FIFA Medical Committee chairman Michel D’Hooghe is concerned that European football will be restarting too early ©Getty Images

FIFA Medical Committee chair Michel D’Hooghe has warned plans to resume European football leagues in the middle of May would be a health risk amid the coronavirus pandemic.

Last week, La Liga President Javier Tebas said that was the intention of the continent's top leagues following the postponement of Euro 2020 to next year. 

However, all football in Spain, including La Liga, was put on hold indefinitely yesterday while the country tackles the continued spread of coronavirus.

Elsewhere, Italy’s Sports Minister Vincenzo Spadafora suggested Serie A could return on May 3, with "open or closed" doors.

This is despite the country being the hardest-hit nation in Europe, recording more than 6,000 coronavirus deaths so far.

Although the rate of infection has seemingly slowed in Italy in the last few days, it is by no means being taken for granted as a sign that the outbreak is under control.

In England, which is further behind the coronavirus curve than Italy, the postponement of Euro 2020 has opened up a window for Premier League fixtures to take place in June.

D’Hooghe, a 74-year-old Belgian medical doctor, has slammed the original suggestion made by Tebas.

"In my opinion, mid-May is absolutely too early," D’Hooghe was reported as saying by the Daily Mail.

"If you start games in mid-May you have to begin training two or three weeks earlier.

"I don’t have the future in my hands, but in my opinion that’s not a good idea. 

"It’s definitely a health risk with the information we have at our disposal today."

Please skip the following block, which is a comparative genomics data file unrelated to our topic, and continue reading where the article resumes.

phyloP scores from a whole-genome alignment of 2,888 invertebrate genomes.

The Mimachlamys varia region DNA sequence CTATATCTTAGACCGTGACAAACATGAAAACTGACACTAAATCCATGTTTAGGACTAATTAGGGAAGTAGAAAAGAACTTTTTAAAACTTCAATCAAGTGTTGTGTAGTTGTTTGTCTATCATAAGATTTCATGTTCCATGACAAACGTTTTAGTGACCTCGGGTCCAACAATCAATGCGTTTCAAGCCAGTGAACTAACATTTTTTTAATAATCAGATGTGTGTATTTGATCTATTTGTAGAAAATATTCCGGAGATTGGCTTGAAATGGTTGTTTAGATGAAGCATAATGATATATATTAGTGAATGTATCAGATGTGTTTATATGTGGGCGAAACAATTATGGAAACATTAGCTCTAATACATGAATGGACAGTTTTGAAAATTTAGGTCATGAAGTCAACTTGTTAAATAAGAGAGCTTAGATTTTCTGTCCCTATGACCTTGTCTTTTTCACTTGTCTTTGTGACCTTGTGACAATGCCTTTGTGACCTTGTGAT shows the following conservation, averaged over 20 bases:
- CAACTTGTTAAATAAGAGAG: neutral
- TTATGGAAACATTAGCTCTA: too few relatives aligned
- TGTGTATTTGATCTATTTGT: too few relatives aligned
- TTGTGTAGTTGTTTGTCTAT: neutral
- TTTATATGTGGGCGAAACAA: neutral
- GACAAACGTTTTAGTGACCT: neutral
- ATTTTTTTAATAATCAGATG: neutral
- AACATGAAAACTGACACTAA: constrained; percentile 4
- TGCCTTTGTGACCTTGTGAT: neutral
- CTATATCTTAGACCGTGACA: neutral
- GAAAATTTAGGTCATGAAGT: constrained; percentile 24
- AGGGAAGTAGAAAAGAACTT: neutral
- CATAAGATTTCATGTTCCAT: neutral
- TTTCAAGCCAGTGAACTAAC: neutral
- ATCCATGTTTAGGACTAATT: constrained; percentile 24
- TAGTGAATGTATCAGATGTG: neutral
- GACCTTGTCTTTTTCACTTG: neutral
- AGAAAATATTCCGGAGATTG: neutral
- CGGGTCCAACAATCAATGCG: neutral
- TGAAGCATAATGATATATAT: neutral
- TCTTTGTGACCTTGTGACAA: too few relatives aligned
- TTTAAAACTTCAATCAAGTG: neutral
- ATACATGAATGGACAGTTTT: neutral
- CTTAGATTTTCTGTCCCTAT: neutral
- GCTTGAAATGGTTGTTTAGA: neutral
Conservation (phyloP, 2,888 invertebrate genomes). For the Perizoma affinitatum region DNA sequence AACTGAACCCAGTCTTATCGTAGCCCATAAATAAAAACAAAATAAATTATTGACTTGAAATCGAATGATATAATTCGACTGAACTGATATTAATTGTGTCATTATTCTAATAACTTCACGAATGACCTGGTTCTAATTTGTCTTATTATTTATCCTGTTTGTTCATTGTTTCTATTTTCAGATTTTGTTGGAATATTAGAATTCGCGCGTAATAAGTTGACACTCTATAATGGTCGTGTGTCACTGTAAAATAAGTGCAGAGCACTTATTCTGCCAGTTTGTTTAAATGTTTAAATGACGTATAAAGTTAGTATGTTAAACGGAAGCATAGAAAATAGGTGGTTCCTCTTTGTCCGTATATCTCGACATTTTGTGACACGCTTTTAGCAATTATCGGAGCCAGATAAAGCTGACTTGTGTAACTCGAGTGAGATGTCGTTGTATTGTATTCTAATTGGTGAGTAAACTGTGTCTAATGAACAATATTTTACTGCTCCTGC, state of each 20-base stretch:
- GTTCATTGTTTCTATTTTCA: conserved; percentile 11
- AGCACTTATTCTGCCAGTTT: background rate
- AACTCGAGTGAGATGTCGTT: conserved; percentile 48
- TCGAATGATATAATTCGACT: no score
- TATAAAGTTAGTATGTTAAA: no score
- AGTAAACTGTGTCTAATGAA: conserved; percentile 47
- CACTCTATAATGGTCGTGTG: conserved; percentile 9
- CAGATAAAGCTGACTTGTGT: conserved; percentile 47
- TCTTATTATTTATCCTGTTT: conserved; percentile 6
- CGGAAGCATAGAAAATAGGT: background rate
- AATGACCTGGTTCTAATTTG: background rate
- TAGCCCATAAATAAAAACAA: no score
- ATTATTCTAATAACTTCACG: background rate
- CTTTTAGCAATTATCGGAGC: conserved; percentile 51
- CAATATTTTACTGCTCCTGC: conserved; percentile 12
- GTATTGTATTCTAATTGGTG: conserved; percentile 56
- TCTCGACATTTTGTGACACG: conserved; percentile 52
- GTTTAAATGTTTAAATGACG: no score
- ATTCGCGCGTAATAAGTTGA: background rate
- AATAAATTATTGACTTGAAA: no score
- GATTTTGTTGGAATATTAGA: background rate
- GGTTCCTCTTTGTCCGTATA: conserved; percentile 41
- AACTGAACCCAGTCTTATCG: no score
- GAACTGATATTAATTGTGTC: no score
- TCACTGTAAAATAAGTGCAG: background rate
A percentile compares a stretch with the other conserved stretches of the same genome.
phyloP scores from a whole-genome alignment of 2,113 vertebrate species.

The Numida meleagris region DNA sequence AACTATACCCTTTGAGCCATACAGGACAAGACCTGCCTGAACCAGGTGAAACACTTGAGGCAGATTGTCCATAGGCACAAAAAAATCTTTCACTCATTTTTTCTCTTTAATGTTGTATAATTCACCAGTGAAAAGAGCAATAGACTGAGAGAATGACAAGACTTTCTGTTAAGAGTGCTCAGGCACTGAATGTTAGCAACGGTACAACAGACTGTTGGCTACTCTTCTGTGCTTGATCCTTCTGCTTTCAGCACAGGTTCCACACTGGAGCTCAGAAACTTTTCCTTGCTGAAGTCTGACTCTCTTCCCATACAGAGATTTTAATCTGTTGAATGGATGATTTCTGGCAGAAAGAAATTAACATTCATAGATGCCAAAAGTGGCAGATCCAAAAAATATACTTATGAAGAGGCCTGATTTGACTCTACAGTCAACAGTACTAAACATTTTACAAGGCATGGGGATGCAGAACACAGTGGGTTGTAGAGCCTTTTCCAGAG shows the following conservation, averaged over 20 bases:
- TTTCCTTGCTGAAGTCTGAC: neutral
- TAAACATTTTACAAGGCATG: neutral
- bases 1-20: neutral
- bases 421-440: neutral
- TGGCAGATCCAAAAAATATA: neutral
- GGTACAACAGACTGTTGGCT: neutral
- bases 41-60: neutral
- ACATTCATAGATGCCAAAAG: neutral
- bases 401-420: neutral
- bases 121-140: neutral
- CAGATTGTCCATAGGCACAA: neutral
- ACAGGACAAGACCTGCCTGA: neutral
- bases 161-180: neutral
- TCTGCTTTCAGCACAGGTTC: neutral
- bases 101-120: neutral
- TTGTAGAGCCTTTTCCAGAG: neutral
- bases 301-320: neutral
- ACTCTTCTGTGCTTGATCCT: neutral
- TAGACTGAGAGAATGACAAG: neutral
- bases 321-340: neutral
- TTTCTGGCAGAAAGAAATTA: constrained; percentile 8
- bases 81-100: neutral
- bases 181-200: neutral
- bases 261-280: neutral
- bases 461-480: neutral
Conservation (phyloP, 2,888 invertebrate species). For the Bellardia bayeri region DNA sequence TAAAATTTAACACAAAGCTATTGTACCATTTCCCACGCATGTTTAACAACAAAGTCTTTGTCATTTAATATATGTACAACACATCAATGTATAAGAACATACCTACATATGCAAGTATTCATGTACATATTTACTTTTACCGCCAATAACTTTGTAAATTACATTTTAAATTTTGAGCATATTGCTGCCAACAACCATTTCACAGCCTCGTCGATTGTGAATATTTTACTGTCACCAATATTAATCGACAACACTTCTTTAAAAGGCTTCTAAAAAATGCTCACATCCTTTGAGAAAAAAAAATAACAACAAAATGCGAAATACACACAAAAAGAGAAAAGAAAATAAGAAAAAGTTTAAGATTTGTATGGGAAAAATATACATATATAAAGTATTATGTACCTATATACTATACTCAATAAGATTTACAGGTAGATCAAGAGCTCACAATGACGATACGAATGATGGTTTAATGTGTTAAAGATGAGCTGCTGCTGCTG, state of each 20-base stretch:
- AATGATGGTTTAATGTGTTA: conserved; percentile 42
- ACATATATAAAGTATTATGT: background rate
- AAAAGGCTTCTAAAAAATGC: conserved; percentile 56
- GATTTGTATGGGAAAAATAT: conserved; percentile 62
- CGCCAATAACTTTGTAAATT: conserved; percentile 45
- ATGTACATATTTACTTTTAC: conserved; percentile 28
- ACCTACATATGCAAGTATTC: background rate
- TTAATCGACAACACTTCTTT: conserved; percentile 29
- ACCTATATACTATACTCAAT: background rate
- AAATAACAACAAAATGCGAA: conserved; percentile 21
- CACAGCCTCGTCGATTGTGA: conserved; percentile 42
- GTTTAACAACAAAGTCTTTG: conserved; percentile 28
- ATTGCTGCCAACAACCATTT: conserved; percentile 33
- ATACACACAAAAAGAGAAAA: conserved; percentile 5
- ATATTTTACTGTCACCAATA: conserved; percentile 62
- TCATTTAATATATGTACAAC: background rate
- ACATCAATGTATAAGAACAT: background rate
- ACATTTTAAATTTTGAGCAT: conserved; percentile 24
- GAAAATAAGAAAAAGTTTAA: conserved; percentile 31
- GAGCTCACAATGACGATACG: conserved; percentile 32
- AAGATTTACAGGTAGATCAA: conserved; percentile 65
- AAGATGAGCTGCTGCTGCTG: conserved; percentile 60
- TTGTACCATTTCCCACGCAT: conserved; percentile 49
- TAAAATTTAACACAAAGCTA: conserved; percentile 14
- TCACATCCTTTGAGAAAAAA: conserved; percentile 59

It has been suggested that Serie A football could resume in May ©Getty Images
It has been suggested that Serie A football could resume in May ©Getty Images

Even restarting football behind closed doors is by no means justified within the timeframe outlined, according to D’Hooghe.

"What I can say is that the coronavirus will not have disappeared by May even if it may have flattened out slightly in some countries more than others," he said.

"I can’t say when football should realistically start again - it’s an incredibly difficult question because no-one knows when the coronavirus peak will be reached."

D’Hooghe stressed that the preparation teams must undergo before recommencing the season is another problem on top of the matches themselves.

"Even if clubs start playing behind closed doors, they will need to have trained for at least two weeks," he said.

"That means people coming together in dressing rooms and showers etc and that is precisely what we have to avoid for the moment. 

"Could that endanger lives? With what I know as of today, it’s certainly a risk, yes."

Yesterday, UEFA postponed the finals of the Champions League, Europa League and Women's Champions League in light of the coronavirus pandemic bringing European football to a halt.

No new dates have yet been proposed.

All UEFA competitions were suspended on March 13 because of the spread of coronavirus.

The Champions League final had been scheduled for May 30 at the Atatürk Olympic Stadium in Istanbul.

May 27 was the date for the Europa League final, which is due to be played at Stadion Energa Gdańsk.